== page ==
Whole Wheat English Muffin Bread

I remember when my mom started making English muffin bread — I was definitely under age 10, probably around eight. It wasn’t memorable because my mom didn’t bake much. She did, I think. She’d bake banana bread or cookies or brownies with my brother and me every other weekend or so. Though, it was mostly just a way to keep us busy; she’d send us outside with a stick of cold butter in a bowl and tell us to sit out there until it got soft, buying her at least 30 minutes of quiet time indoors. Pretty clever, mama! And she would bake bread every couple months or so; more often in the winter since it had the double duty of heating the house which otherwise was only heated by the fireplace.

Whole Wheat English muffin bread - all the crispy crust of English muffin bread, made with 100% whole wheat flour. Make a great slicing and sandwich bread

So anyway, the English muffin bread itself was memorable to me — the cornmeal crust, the lightly salty-sweet flavor, the crispiness of the toast it made. I don’t know where she got the recipe, but I know now it’s not uncommon. There are duplicates all over the internet.

I wanted to take her recipe and modify it to be a whole wheat English muffin bread, since I try to insist that my kid’s diet be majority whole grain, even if I myself can’t resist a nice white bread or a cheap Winchell’s donut. In my experience with homemade whole wheat breads, they are often dense and dry. English muffin bread, while not dense, is what I would consider a “dry” bread, low in moisture and low in fat (which is why it toasts so well).  So I would need to add some fat. An egg will do fine. And it turned out great. The End.

(Oh, and I also used brown sugar instead of white for flavor reasons. Use either one when you make it. Next time I’m going to try some molasses.)

Scalding the milk: Whyyyyyy???? Well, in baking, it’s to deactivate enzymes that can interfere with gluten protein development. Or so they say. It only takes about 90 seconds in the microwave so I just go ahead and do it without questioning too much when a recipe directs so. You just heat it until bubbles form around the edges of the pot (or the Pyrex cup if you’re microwaving it). That’s all. Then let it cool. Watch it to make sure it doesn’t boil over; that happens in a half a second. I use a 2-cup Pyrex cup to minimize risk.

Whole Wheat English muffin bread - all the crispy crust of English muffin bread, made with 100% whole wheat flour. Make a great slicing and sandwich bread


Whole Wheat English Muffin Bread

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A great whole wheat sandwich bread

  • Author: Hilah
  • Prep Time: 2.5 h
  • Cook Time: .5 h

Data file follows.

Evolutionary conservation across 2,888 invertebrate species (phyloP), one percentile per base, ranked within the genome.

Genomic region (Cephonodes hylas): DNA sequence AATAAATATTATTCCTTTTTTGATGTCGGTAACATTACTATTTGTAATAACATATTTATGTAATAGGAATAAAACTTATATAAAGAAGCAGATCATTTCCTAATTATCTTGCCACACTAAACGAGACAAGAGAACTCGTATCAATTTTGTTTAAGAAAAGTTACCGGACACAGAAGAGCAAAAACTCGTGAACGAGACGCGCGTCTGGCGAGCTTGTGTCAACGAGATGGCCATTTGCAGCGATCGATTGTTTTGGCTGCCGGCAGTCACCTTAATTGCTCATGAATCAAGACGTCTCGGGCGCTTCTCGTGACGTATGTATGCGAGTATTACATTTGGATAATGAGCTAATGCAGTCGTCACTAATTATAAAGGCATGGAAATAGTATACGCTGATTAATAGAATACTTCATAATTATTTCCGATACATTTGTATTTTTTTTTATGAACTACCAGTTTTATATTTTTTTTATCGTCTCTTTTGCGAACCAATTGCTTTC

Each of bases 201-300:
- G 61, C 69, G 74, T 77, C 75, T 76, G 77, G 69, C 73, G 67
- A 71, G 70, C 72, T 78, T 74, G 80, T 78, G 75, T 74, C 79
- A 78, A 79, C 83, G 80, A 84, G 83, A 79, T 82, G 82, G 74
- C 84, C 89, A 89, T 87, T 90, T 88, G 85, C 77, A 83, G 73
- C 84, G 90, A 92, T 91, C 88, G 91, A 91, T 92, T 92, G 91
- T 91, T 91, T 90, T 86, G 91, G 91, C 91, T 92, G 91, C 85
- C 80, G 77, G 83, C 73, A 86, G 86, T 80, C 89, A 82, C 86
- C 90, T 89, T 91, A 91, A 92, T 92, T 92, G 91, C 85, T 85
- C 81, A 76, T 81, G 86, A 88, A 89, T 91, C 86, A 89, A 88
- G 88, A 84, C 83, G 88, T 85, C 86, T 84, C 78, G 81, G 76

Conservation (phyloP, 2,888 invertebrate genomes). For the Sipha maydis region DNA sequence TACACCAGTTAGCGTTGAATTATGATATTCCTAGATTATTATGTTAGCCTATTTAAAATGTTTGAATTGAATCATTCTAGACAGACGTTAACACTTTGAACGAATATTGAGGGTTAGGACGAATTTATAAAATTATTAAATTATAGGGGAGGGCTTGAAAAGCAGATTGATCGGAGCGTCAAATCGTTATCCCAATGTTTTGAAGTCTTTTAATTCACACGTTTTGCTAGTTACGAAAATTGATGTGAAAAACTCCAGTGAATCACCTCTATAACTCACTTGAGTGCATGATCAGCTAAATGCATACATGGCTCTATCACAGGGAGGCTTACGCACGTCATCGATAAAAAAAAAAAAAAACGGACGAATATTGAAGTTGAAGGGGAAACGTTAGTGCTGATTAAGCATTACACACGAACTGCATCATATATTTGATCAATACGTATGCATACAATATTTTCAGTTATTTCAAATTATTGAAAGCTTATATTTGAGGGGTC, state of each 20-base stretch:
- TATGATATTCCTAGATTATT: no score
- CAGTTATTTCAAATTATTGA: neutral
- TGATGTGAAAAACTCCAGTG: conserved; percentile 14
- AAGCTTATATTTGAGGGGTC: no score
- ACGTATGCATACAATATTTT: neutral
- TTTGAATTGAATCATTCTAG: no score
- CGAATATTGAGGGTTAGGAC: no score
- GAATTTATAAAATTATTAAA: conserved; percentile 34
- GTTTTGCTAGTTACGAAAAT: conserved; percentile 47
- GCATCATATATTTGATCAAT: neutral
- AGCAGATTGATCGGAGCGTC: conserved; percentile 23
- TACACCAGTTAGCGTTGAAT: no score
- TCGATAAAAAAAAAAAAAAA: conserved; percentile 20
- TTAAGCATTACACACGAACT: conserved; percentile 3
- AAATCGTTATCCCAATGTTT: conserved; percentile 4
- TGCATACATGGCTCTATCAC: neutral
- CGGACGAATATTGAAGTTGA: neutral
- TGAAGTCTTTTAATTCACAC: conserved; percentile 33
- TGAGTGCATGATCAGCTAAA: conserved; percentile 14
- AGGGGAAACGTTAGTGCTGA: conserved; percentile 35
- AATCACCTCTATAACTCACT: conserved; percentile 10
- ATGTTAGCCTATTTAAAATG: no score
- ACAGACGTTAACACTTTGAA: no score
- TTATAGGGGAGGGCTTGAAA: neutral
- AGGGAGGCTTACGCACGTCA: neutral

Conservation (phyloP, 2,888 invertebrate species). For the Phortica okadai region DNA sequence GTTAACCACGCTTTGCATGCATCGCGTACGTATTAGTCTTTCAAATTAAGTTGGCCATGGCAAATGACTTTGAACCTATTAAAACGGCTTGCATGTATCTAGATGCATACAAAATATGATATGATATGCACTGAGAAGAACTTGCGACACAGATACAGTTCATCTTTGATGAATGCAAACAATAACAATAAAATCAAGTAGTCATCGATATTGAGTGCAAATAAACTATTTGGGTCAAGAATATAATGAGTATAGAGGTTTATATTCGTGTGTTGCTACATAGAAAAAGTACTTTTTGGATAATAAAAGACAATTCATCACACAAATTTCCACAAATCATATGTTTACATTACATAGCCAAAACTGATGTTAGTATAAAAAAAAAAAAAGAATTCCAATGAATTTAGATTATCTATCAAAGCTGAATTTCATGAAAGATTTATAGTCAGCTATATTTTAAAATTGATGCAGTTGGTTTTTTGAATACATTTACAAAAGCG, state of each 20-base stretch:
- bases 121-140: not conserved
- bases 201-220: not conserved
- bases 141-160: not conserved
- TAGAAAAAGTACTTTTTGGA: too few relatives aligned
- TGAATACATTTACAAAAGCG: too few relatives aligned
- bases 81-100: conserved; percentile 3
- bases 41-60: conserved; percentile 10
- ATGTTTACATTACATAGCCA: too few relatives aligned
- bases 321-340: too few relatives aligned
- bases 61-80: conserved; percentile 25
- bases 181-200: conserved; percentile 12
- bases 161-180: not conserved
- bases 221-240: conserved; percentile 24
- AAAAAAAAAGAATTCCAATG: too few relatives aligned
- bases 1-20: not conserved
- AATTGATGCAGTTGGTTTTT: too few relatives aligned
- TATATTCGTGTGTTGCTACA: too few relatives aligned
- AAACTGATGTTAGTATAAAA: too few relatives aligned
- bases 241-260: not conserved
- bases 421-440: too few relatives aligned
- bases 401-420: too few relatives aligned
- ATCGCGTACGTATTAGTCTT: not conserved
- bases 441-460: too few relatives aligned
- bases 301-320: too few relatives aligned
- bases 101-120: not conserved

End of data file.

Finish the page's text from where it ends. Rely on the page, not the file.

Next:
• Total Time: 3 h
  • Yield: 2 loaves 1x



1 cup milk (I use whole)

2 tablespoons brown sugar

1 teaspoon salt

3 tablespoons butter

1 egg

3/4 cup warm water

1 package dry yeast

5 1/2 cups whole wheat flour

1 teaspoon oil, divided

1/4 cup corn meal


Scald the milk (See notes above) then stir in sugar and salt and butter while still hot. Stir until solids are dissolved and butter is melted. It should be cool enough then to mix in the egg.

Pour warm water into a mixing bowl (if you have a standmixer, use that) and sprinkle on the yeast.

Add the lukewarm milk mixture and stir. Add 3 cups flour and stir until smooth.

Add another 1 1/2 to 2 cups, until you have a soft dough. Knead by hand on a floured board or with the dough hook, adding flour slowly as necessary, until the dough pulls together into a ball. Maybe 5-7 minutes by hand and 2-3 minutes by machine.

Rub a large bowl with 1/2 teaspoon of oil and toss the dough ball in to coat it completely. Cover bowl with a damp cloth and place in a warm spot to rise (a turned-off oven or microwave works well if your house is drafty) for one hour until doubled.

Punch down and divide into halves. Use the remaining oil to grease two loaf pans (8×4 or 9×5 but 8×4 will make taller loaves). Form each half into a loaf and roll in cornmeal. Place seam-side down into the pans. Let rise again until doubled, 1 hour. Don’t need to cover.

Set oven to 400ºF and bake 25 minutes. Cool 5 minutes then turn onto racks and cool completely.

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  1. Corey on April 11, 2020 at 4:32 pm

    Hi, should there be a wait time after adding the yeast to the water to let it proof?
    We tried to make it today and it didn’t rise as much as we thought it would. It came out of the oven only about 3-4 inches high.

    • Hilah on April 14, 2020 at 6:31 am

      Hi Corey,
      Sorry it turned out small. Did it rise to double in the bowl and in the loaf pan before baking? It should have risen a good amount before you put it in the oven. Sometimes it takes a couple hours, though, if your kitchen is cool.

  2. Cindy on August 3, 2023 at 2:38 pm

    If I use fast rising yeast, I assume the first rising will be much shorter?

    • Hilah on August 4, 2023 at 7:40 am

      I would think so, but I haven’t tried it

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